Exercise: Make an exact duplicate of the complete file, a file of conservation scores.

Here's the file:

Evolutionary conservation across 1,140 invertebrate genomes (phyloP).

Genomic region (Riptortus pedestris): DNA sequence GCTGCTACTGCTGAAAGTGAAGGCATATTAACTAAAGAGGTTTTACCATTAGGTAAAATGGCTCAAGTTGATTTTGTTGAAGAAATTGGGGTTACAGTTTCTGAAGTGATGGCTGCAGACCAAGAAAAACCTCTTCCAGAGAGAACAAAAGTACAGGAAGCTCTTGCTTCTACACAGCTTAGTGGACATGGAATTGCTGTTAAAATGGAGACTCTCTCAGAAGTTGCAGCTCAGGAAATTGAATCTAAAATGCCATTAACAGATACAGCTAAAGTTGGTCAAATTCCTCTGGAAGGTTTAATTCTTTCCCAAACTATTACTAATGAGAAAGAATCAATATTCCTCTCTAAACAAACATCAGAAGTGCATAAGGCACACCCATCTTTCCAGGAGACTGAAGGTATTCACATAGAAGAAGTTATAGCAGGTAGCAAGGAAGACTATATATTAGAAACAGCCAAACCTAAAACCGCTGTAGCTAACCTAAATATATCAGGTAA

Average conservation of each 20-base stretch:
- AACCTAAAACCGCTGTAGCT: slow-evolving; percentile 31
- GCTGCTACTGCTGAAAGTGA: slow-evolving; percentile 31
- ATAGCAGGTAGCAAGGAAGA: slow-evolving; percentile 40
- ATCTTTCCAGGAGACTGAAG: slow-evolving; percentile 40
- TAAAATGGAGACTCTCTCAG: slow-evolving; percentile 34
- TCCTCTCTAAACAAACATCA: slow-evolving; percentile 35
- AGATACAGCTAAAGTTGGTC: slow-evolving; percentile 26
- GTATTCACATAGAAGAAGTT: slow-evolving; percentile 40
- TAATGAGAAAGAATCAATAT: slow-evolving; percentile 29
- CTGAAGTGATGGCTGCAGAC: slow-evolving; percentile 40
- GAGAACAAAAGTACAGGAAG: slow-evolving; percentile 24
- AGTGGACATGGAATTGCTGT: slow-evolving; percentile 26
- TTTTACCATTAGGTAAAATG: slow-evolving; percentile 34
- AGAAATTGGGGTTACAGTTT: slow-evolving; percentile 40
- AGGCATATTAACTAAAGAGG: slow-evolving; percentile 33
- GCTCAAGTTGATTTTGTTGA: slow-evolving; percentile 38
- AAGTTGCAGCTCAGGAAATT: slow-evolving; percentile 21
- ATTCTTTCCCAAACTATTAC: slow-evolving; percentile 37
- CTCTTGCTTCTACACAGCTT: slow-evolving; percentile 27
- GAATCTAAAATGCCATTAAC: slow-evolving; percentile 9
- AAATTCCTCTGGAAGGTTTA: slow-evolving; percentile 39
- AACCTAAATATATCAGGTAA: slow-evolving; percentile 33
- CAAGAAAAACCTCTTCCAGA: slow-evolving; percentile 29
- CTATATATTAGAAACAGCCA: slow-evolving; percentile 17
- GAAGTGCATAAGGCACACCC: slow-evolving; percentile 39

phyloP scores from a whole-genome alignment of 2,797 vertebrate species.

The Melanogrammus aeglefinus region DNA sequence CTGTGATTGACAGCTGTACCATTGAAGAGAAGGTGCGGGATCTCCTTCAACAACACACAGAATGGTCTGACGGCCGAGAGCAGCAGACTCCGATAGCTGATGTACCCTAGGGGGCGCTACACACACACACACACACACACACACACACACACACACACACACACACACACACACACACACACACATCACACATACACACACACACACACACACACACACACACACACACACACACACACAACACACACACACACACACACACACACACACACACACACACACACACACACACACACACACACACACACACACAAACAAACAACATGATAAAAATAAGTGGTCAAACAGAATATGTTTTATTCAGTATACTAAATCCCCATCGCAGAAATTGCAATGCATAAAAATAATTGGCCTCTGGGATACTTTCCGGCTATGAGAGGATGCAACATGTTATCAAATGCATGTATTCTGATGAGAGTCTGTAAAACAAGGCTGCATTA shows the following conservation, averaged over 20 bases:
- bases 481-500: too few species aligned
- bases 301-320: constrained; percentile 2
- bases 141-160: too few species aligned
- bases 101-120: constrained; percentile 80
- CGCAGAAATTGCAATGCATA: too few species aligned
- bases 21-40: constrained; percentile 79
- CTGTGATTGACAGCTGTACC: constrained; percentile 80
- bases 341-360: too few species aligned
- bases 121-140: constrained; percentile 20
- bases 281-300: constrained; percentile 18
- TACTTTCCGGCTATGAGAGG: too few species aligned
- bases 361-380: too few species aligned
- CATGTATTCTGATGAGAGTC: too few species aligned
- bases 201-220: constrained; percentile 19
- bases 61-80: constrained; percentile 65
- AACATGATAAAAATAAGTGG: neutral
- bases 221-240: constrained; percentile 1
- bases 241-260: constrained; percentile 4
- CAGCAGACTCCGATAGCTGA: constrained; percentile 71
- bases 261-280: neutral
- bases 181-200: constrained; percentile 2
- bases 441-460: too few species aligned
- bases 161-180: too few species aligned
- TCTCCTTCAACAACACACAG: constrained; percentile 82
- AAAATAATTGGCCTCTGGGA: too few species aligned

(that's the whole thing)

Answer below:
Evolutionary conservation across 1,140 invertebrate genomes (phyloP).

Genomic region (Riptortus pedestris): DNA sequence GCTGCTACTGCTGAAAGTGAAGGCATATTAACTAAAGAGGTTTTACCATTAGGTAAAATGGCTCAAGTTGATTTTGTTGAAGAAATTGGGGTTACAGTTTCTGAAGTGATGGCTGCAGACCAAGAAAAACCTCTTCCAGAGAGAACAAAAGTACAGGAAGCTCTTGCTTCTACACAGCTTAGTGGACATGGAATTGCTGTTAAAATGGAGACTCTCTCAGAAGTTGCAGCTCAGGAAATTGAATCTAAAATGCCATTAACAGATACAGCTAAAGTTGGTCAAATTCCTCTGGAAGGTTTAATTCTTTCCCAAACTATTACTAATGAGAAAGAATCAATATTCCTCTCTAAACAAACATCAGAAGTGCATAAGGCACACCCATCTTTCCAGGAGACTGAAGGTATTCACATAGAAGAAGTTATAGCAGGTAGCAAGGAAGACTATATATTAGAAACAGCCAAACCTAAAACCGCTGTAGCTAACCTAAATATATCAGGTAA

Average conservation of each 20-base stretch:
- AACCTAAAACCGCTGTAGCT: slow-evolving; percentile 31
- GCTGCTACTGCTGAAAGTGA: slow-evolving; percentile 31
- ATAGCAGGTAGCAAGGAAGA: slow-evolving; percentile 40
- ATCTTTCCAGGAGACTGAAG: slow-evolving; percentile 40
- TAAAATGGAGACTCTCTCAG: slow-evolving; percentile 34
- TCCTCTCTAAACAAACATCA: slow-evolving; percentile 35
- AGATACAGCTAAAGTTGGTC: slow-evolving; percentile 26
- GTATTCACATAGAAGAAGTT: slow-evolving; percentile 40
- TAATGAGAAAGAATCAATAT: slow-evolving; percentile 29
- CTGAAGTGATGGCTGCAGAC: slow-evolving; percentile 40
- GAGAACAAAAGTACAGGAAG: slow-evolving; percentile 24
- AGTGGACATGGAATTGCTGT: slow-evolving; percentile 26
- TTTTACCATTAGGTAAAATG: slow-evolving; percentile 34
- AGAAATTGGGGTTACAGTTT: slow-evolving; percentile 40
- AGGCATATTAACTAAAGAGG: slow-evolving; percentile 33
- GCTCAAGTTGATTTTGTTGA: slow-evolving; percentile 38
- AAGTTGCAGCTCAGGAAATT: slow-evolving; percentile 21
- ATTCTTTCCCAAACTATTAC: slow-evolving; percentile 37
- CTCTTGCTTCTACACAGCTT: slow-evolving; percentile 27
- GAATCTAAAATGCCATTAAC: slow-evolving; percentile 9
- AAATTCCTCTGGAAGGTTTA: slow-evolving; percentile 39
- AACCTAAATATATCAGGTAA: slow-evolving; percentile 33
- CAAGAAAAACCTCTTCCAGA: slow-evolving; percentile 29
- CTATATATTAGAAACAGCCA: slow-evolving; percentile 17
- GAAGTGCATAAGGCACACCC: slow-evolving; percentile 39

phyloP scores from a whole-genome alignment of 2,797 vertebrate species.

The Melanogrammus aeglefinus region DNA sequence CTGTGATTGACAGCTGTACCATTGAAGAGAAGGTGCGGGATCTCCTTCAACAACACACAGAATGGTCTGACGGCCGAGAGCAGCAGACTCCGATAGCTGATGTACCCTAGGGGGCGCTACACACACACACACACACACACACACACACACACACACACACACACACACACACACACACACACACATCACACATACACACACACACACACACACACACACACACACACACACACACACACAACACACACACACACACACACACACACACACACACACACACACACACACACACACACACACACACACACACACAAACAAACAACATGATAAAAATAAGTGGTCAAACAGAATATGTTTTATTCAGTATACTAAATCCCCATCGCAGAAATTGCAATGCATAAAAATAATTGGCCTCTGGGATACTTTCCGGCTATGAGAGGATGCAACATGTTATCAAATGCATGTATTCTGATGAGAGTCTGTAAAACAAGGCTGCATTA shows the following conservation, averaged over 20 bases:
- bases 481-500: too few species aligned
- bases 301-320: constrained; percentile 2
- bases 141-160: too few species aligned
- bases 101-120: constrained; percentile 80
- CGCAGAAATTGCAATGCATA: too few species aligned
- bases 21-40: constrained; percentile 79
- CTGTGATTGACAGCTGTACC: constrained; percentile 80
- bases 341-360: too few species aligned
- bases 121-140: constrained; percentile 20
- bases 281-300: constrained; percentile 18
- TACTTTCCGGCTATGAGAGG: too few species aligned
- bases 361-380: too few species aligned
- CATGTATTCTGATGAGAGTC: too few species aligned
- bases 201-220: constrained; percentile 19
- bases 61-80: constrained; percentile 65
- AACATGATAAAAATAAGTGG: neutral
- bases 221-240: constrained; percentile 1
- bases 241-260: constrained; percentile 4
- CAGCAGACTCCGATAGCTGA: constrained; percentile 71
- bases 261-280: neutral
- bases 181-200: constrained; percentile 2
- bases 441-460: too few species aligned
- bases 161-180: too few species aligned
- TCTCCTTCAACAACACACAG: constrained; percentile 82
- AAAATAATTGGCCTCTGGGA: too few species aligned